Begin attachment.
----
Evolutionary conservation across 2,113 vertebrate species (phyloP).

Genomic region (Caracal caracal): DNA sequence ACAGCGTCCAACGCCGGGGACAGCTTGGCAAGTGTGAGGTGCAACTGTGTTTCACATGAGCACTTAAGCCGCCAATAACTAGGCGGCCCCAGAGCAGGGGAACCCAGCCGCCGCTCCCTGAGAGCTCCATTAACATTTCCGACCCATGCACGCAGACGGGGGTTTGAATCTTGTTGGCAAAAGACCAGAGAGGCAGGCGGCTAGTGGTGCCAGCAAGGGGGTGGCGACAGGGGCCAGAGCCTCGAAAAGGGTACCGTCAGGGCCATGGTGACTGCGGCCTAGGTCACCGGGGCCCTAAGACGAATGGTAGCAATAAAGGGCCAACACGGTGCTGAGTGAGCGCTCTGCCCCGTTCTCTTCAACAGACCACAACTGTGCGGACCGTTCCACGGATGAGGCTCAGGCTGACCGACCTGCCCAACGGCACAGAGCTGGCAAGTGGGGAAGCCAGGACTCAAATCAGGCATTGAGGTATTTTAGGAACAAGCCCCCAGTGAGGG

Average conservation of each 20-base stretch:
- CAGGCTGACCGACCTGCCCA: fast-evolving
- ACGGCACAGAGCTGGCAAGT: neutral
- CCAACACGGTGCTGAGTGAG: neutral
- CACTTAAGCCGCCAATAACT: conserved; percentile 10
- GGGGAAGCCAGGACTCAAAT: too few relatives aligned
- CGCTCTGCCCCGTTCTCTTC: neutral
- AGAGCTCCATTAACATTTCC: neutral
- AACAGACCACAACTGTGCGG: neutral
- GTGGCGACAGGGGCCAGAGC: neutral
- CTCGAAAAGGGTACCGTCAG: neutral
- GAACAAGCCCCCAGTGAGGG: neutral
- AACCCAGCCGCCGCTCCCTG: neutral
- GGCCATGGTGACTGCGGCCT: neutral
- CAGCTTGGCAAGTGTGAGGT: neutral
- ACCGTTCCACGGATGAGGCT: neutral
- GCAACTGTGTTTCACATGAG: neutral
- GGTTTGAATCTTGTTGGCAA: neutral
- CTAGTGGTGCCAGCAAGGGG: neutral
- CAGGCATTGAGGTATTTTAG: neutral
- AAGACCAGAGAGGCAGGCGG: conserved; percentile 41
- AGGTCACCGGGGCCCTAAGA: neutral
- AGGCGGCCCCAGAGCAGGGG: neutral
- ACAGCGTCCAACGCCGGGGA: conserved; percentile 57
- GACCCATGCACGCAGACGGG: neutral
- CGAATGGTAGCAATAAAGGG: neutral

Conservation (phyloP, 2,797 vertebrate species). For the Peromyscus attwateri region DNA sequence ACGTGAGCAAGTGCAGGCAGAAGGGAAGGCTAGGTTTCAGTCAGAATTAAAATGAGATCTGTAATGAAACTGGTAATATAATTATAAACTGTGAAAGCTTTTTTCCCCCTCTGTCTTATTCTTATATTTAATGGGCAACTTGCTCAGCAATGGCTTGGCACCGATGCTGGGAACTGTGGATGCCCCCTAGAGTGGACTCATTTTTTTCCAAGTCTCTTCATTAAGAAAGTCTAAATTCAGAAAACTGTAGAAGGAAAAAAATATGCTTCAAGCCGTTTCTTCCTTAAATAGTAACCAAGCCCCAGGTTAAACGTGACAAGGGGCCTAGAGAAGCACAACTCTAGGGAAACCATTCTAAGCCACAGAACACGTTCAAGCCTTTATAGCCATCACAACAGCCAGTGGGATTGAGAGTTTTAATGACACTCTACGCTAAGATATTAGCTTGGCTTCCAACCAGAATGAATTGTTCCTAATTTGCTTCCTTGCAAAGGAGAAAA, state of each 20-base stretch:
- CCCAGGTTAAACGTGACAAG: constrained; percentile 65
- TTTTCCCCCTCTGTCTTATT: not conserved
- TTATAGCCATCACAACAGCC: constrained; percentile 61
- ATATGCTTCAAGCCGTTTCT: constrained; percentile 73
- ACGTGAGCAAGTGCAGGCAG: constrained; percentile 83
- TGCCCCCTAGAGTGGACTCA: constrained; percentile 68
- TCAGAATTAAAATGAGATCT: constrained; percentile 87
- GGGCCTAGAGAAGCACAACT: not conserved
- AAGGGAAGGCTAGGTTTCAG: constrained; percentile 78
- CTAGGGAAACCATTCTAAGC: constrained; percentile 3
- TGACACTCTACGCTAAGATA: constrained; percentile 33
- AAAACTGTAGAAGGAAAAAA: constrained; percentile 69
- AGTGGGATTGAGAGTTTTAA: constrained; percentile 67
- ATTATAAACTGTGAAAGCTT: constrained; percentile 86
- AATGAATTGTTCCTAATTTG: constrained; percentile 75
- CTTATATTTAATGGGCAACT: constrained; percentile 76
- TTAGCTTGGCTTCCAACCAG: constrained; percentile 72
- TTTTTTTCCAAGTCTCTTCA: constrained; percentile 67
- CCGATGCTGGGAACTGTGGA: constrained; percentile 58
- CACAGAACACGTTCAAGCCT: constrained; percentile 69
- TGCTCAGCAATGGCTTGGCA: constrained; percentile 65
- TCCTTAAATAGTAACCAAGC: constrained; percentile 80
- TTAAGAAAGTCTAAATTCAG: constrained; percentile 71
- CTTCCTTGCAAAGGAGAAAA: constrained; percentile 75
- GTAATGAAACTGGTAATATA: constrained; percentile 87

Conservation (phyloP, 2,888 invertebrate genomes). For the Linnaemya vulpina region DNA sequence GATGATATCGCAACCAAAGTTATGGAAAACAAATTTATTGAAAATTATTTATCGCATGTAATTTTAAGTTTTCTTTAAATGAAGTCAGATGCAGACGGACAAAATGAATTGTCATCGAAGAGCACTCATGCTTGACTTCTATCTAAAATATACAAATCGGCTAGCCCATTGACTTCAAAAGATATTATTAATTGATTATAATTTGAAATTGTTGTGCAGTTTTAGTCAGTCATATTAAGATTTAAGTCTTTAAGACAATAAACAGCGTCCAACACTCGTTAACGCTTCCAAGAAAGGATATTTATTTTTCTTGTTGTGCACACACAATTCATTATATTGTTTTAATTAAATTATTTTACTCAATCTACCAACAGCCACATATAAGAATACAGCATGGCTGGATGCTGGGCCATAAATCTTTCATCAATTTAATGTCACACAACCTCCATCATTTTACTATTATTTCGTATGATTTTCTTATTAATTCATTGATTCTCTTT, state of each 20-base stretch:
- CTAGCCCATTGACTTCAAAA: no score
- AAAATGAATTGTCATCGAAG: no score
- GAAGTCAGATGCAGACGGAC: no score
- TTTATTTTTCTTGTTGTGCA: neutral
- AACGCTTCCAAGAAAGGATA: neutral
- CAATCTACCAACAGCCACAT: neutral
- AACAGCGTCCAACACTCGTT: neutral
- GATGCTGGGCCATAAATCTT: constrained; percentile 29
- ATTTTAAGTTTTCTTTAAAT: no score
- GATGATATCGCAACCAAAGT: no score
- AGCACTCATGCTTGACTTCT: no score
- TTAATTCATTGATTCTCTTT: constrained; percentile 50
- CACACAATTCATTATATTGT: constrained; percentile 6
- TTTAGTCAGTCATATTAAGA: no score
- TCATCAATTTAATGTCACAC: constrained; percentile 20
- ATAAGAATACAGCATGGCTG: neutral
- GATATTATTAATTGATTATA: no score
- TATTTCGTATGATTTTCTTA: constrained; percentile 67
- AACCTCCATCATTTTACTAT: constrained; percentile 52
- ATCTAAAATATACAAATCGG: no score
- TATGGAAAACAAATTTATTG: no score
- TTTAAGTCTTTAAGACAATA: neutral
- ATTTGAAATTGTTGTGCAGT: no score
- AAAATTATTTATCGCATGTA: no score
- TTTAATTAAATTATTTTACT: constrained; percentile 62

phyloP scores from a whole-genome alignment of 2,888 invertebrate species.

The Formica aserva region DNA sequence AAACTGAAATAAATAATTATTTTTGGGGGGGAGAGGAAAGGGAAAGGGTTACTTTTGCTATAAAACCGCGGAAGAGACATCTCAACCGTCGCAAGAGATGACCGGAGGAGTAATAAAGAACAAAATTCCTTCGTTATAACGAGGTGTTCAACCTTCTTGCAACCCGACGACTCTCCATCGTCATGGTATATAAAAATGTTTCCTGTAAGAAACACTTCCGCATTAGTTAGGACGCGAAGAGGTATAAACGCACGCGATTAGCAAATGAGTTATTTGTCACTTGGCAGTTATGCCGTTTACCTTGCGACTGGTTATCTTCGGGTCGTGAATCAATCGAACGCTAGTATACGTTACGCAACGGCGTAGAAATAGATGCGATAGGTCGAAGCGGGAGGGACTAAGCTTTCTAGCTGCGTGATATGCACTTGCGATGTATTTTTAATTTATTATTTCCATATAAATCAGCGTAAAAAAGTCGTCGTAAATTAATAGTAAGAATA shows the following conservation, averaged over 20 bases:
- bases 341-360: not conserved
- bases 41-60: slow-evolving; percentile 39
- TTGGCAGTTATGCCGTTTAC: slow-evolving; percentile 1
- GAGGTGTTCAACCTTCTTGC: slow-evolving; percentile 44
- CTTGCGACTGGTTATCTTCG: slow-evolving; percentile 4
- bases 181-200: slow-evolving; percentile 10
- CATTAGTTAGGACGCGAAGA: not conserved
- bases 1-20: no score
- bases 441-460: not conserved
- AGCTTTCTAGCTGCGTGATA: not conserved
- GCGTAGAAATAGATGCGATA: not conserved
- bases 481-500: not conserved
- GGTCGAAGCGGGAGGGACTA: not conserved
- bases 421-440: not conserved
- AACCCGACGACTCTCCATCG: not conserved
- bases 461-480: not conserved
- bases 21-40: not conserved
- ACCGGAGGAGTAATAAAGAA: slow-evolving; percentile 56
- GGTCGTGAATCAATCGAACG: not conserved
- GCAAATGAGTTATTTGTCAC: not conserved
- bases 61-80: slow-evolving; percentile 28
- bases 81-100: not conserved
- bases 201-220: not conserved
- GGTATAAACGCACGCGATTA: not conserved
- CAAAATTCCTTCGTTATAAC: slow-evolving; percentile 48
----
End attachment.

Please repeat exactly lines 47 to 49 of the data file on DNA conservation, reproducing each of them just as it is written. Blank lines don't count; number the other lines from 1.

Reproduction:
- TTTTTTTCCAAGTCTCTTCA: constrained; percentile 67
- CCGATGCTGGGAACTGTGGA: constrained; percentile 58
- CACAGAACACGTTCAAGCCT: constrained; percentile 69